Most internet users have a good idea of what a blog looks like. In fact most blogs look pretty similar when you get down to it.
Sure they come in different packages – certainly WordPress themes abound – but strip away a little of the cosmetics and it is usually the same face underneath.
Today NorthxEast is changing to a new look and new format and while it isn’t entirely revolutionary, it is a little different.
In reinventing this site I got to thinking about how blogs are changing and lines blurring.
And so it seems fitting that the first article should be about how we as professional bloggers can think outside the blog.
A New Medium
Game changing innovations are few and far between. They are usually simple concepts to describe but when they arrive it takes time to fully realize their importance and impact. Television was a game-changer, mobile phones were a game-changer, and blogging is also one.
What sounds so simple – it is just chronological posting after all – has had a profound effect on the internet. And as with most game-changing innovations, blogging is evolving far beyond the purposes originally intended.
Consider email which is another major innovation, but one that is relatively mature. When people first began using email, I doubt anyone quite realized how it would be used in the future.
From webmail to mail on your blackberry to service notifications to Nigerian scammers. The implications of email have only become apparent with time.
As it was with email, so it is with blogging. What seems simple, quickly evolves into new formats, new uses and takes new meaning in people’s lives.
Where the first blogs were simple online journals, now blogs are used by companies, media, professional bloggers, entertainment and of course still millions of not-so-simple online journals. If we’ve already come this far, where are we going next?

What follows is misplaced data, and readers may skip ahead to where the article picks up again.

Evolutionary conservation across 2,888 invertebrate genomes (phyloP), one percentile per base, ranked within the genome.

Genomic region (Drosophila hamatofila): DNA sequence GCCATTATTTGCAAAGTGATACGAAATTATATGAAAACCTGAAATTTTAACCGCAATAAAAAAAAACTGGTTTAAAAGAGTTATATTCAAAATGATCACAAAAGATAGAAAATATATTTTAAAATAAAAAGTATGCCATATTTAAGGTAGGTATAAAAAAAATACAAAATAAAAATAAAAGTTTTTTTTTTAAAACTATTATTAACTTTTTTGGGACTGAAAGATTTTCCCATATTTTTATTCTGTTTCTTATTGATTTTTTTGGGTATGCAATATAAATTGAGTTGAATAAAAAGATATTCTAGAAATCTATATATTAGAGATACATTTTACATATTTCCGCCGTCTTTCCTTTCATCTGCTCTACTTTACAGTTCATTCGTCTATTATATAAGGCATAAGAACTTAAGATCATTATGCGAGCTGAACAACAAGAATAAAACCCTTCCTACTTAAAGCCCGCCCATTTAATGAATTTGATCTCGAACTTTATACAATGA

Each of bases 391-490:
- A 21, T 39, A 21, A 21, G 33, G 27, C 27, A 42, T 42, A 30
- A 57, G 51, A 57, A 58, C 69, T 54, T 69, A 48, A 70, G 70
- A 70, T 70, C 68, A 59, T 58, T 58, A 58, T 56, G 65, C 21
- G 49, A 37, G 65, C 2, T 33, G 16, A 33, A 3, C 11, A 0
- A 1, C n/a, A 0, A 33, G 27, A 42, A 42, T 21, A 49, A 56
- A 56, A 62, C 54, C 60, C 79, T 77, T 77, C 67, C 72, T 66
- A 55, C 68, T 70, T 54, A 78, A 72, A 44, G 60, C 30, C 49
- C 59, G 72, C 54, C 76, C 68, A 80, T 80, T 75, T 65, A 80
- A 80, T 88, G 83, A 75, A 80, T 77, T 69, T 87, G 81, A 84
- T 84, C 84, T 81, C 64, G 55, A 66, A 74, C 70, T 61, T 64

Well for the most part blogs will always be blogs. After all think of television and you realize that while a huge plasma screen TV showing cable is wildly different to a black and white box from the 50s, the two are still conceptually the same.
In my opinion, there are three major trends already occurring that will continue to evolve blogging:
- Audiences will broaden
Most mainstreamers are only just starting to get blogs. For many, blogs and RSS feeds are still things they are only vaguely aware of. The current audience pool while vast is still limited.As audiences broaden, the most popular topics will shift from being tech oriented to more conventionally popular topics. To see what I mean, visit a news agency and see how many gadget and technology company magazines there are. Now look at all the other topics, are those being represented well in blogging?
- Blogs will find new uses and variations
We already have vlogs, podcasts, miniblogs, twitter and more. The concept of blogging has extended to use in media sites like Time.com for example, it has been used effectively as a marketing tool, has been made to fit internal corporate dialogue, has been moulded to build affiliate marketing businesses on and used in a myriad other permutations.
- Traditional Blogs will become increasingly more sophisticated